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KatawaGrey's avatar

How do I deal with my roommate?

Asked by KatawaGrey (21413points) January 27th, 2009

One of my roommates has OCD. Basically what this means is that she has to have her environment exactly right and nothing can be out of place. I try to be patient with her because I know of her home situation (semi-abusive controlling father) but I am almost at my wit’s end with her. She made up a chore chart for everyone last semester. When she made it this semester, she made a little section telling people exactly how they should do the chores because no one ever did the chores quite to her satisfaction last semester. If someone makes cookies and leaves the cookie tray on the stove, she complains about it even though she has never used the stove but won’t clean it herself.

There are myriad other little things that have built up and I’m not sure how much longer I can deal with these little behaviors before I flip out on her. Obviously, I don’t want to do that. I would talk to her about it but it’s not the kind of thing that she would take well. I’ve tried talking to her about some of these things and she either doesn’t understand why something gets on my nerves or she doesn’t try to change the behavior. How do I keep from flipping out on her?

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7 Answers

Snoopy's avatar

She literally has OCD? Diagnosed? Or are you just labeling her behavior yourself?

If she has OCD, is she seeking counseling/treatment? I presume you have tried to negotiate some kind of middle ground w/ her…..?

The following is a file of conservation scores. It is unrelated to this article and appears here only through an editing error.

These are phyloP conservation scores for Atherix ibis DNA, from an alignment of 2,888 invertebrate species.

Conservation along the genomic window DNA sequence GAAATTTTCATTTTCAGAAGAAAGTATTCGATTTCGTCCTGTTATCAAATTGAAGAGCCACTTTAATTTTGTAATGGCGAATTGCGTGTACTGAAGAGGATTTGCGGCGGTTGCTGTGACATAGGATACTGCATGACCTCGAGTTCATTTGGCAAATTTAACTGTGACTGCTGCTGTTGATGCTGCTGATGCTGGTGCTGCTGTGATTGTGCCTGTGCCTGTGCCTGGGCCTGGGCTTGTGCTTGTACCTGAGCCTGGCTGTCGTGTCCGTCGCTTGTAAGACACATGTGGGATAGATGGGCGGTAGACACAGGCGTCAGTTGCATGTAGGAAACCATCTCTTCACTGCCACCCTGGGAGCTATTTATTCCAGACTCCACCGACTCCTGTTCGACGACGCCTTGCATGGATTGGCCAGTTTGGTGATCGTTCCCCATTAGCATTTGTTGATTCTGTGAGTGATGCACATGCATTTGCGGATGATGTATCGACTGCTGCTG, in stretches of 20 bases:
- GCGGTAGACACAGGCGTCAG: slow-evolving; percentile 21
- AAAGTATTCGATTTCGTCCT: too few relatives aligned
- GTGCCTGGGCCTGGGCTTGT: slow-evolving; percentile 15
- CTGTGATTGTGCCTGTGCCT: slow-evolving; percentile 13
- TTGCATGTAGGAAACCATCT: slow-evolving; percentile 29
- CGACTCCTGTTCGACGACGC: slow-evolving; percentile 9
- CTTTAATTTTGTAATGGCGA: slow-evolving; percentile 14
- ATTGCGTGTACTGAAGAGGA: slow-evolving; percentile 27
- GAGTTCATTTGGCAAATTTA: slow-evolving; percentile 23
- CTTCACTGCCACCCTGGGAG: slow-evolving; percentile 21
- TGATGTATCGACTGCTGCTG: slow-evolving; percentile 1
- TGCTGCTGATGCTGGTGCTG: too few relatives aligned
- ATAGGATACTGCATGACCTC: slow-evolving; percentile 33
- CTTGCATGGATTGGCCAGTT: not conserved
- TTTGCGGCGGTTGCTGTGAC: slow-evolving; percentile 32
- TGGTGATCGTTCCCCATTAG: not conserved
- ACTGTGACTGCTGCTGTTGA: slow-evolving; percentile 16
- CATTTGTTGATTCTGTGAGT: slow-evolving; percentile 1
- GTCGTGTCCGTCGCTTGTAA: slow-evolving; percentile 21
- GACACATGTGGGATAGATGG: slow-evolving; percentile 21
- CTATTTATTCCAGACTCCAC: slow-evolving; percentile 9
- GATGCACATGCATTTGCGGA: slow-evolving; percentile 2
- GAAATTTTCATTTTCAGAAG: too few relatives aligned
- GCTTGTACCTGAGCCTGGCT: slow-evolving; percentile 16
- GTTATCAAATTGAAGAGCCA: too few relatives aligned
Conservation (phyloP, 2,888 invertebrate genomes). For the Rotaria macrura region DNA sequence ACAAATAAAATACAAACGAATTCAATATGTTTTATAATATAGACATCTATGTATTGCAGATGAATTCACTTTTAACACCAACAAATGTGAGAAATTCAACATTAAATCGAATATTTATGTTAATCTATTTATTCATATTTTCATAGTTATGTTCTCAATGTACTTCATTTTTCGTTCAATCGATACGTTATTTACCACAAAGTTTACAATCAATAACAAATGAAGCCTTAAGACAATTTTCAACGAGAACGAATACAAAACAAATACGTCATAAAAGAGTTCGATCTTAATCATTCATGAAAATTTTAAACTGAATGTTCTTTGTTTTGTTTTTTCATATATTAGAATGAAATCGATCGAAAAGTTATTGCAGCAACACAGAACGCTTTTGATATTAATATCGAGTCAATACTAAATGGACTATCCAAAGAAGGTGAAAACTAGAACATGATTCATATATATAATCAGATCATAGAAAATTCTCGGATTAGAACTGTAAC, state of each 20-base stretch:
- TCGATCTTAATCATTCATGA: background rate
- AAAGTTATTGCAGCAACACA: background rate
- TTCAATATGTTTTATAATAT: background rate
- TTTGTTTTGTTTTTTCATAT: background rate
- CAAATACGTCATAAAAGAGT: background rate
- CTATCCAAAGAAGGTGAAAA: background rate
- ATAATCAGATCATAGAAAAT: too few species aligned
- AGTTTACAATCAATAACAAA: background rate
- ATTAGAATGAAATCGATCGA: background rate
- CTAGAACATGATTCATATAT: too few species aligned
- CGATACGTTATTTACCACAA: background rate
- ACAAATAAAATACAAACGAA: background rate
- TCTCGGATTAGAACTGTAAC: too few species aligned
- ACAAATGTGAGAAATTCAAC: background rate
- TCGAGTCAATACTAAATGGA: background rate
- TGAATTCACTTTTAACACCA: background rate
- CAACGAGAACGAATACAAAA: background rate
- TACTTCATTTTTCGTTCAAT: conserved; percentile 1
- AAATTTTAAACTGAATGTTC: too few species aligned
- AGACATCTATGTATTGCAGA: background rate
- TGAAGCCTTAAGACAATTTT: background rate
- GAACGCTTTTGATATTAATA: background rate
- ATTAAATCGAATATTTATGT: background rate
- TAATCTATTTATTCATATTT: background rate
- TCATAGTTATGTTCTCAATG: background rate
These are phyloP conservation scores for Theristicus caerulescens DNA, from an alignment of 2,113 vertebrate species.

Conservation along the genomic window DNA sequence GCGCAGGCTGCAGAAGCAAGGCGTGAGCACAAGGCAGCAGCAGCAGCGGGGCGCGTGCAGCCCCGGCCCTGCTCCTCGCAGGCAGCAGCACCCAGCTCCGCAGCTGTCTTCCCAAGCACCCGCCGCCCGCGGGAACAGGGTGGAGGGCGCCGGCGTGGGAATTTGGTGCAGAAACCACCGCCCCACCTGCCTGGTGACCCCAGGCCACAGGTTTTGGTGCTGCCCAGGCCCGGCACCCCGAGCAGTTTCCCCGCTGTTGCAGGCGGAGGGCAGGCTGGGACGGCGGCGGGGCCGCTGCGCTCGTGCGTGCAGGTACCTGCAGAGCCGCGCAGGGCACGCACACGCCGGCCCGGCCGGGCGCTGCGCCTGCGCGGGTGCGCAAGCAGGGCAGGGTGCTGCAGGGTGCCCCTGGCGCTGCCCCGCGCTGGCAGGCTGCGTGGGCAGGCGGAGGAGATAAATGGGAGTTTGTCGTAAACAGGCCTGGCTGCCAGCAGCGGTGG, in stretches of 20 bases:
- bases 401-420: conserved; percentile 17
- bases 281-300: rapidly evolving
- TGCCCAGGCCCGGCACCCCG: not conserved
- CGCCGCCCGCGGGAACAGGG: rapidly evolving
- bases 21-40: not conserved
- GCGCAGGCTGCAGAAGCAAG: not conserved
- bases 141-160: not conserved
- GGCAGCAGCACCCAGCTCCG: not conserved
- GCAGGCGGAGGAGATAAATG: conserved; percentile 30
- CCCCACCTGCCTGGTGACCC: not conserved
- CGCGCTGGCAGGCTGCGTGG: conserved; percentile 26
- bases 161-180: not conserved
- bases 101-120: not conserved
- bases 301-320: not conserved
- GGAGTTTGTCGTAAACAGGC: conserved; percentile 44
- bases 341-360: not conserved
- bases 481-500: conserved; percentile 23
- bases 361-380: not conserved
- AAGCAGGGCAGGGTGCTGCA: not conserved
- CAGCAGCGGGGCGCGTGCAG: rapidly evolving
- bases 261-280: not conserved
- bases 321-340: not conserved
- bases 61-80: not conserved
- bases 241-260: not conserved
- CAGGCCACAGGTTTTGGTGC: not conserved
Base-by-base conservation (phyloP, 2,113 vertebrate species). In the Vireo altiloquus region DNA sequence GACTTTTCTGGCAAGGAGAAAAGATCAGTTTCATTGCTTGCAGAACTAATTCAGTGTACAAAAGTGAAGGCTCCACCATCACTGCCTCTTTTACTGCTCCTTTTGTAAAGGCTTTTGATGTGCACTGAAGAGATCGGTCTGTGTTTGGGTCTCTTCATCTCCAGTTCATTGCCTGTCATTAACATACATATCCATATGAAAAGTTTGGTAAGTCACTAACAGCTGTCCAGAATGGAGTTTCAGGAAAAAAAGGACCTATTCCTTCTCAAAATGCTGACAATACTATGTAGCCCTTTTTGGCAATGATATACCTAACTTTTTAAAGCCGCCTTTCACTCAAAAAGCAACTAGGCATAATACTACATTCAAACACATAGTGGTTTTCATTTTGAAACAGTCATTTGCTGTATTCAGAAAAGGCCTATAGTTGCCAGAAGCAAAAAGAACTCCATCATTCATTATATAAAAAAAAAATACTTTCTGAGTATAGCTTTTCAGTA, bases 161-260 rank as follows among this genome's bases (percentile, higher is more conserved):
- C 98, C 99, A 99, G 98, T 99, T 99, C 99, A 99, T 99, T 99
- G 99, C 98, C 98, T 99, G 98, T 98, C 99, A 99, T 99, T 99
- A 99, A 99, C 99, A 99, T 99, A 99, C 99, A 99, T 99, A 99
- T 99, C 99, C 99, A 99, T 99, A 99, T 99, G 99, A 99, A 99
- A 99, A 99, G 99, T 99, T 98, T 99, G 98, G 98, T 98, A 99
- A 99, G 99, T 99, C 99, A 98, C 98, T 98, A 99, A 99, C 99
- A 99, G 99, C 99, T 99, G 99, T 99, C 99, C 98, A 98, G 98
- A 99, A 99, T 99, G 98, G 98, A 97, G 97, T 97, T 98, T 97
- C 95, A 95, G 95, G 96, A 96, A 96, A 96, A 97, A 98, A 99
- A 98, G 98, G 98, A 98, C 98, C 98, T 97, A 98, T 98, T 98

Not to sound overly simplistic, but you are unlikely to change her behavior….the only behavior your can control is your own….

If the situation has become unbearable then your only option may be to move out…..

wundayatta's avatar

The best way to work with someone who is driving you up the wall, is to try to find their strengths and then use them to your advantage. This will take some creativity on your part.

OCDs are good because they are very well organized, and they have to have everything clean and in order. Here’s a list of things you might ask her to do (unless, of course, she’s done them already):

Organize your underwear drawer (and the others)

Organize the kitchen

Organize the refrigerator, and design rules for keeping things separate, or sharing things, or paying for things equally.

Ask for help planning your reading and notetaking and other academic tasks.

Have her clean the kitchen. (Please, please could you help us out? We would be ever so grateful).

I have an OCD employee, and she’s great! She organized my office (which was a total mess due to my mental health problems) and she’s organized the whole room where she works. She alphabetized the books, etc. Organized the supply closet. And, get this, this was all in the first week! (Well, not my office, because it took a while longer for me to be able to help in the process).

Well, you’ll have to be creative in this. If things go well, you may feel less antagonistic towards her, and learn to live with her disease. ‘Course, it helps to be bipolar.

dynamicduo's avatar

It’s imperative that you talk with her about this and make her understand how much of an issue it is for you and the other housemates. It should be easy to combat a phrase like “I don’t understand why that gets on your nerves” with “well I don’t understand why not doing something gets on your nerves! However I’m willing to make compromises to better understand each other, but when you dismiss my concerns, I don’t feel like you are willing to compromise, and this is causing a big problem.” It won’t be fun or comfortable to talk with her, but honestly, you really only have two options here, fix the problem, or remove her or yourself from the house.